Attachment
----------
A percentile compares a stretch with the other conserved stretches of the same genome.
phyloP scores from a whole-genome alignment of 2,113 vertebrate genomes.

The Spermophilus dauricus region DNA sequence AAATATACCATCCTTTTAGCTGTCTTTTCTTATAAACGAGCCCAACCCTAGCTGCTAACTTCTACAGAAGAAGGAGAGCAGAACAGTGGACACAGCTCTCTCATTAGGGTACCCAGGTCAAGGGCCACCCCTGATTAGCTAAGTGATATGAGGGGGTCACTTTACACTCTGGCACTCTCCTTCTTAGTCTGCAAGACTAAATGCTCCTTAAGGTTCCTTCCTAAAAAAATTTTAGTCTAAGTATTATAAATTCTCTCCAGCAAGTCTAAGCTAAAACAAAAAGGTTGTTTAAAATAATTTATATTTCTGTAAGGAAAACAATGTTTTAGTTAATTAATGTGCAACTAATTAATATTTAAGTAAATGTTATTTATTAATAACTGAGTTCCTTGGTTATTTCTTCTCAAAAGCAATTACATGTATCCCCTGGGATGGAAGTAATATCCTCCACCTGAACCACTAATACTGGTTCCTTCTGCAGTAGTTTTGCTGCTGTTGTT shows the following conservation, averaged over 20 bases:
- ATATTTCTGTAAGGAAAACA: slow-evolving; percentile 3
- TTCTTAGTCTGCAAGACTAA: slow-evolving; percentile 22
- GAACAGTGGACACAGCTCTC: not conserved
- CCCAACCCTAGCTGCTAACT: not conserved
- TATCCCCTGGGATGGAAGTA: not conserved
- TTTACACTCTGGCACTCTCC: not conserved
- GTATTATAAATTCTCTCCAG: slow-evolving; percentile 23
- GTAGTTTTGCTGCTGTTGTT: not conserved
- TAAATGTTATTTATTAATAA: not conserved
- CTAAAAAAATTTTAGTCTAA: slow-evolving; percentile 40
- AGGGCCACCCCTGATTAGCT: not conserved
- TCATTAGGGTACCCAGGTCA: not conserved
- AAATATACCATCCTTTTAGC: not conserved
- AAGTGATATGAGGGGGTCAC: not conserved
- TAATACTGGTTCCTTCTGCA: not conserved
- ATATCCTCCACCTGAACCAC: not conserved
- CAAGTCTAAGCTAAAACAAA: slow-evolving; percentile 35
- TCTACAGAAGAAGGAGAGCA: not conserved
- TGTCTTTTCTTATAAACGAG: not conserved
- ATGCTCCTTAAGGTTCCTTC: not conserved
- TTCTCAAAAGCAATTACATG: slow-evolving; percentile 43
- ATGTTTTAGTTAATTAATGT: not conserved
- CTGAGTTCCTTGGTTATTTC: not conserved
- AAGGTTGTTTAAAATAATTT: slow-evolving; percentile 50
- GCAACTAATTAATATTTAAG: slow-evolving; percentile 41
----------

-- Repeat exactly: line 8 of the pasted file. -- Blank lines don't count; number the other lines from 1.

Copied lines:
- TATCCCCTGGGATGGAAGTA: not conserved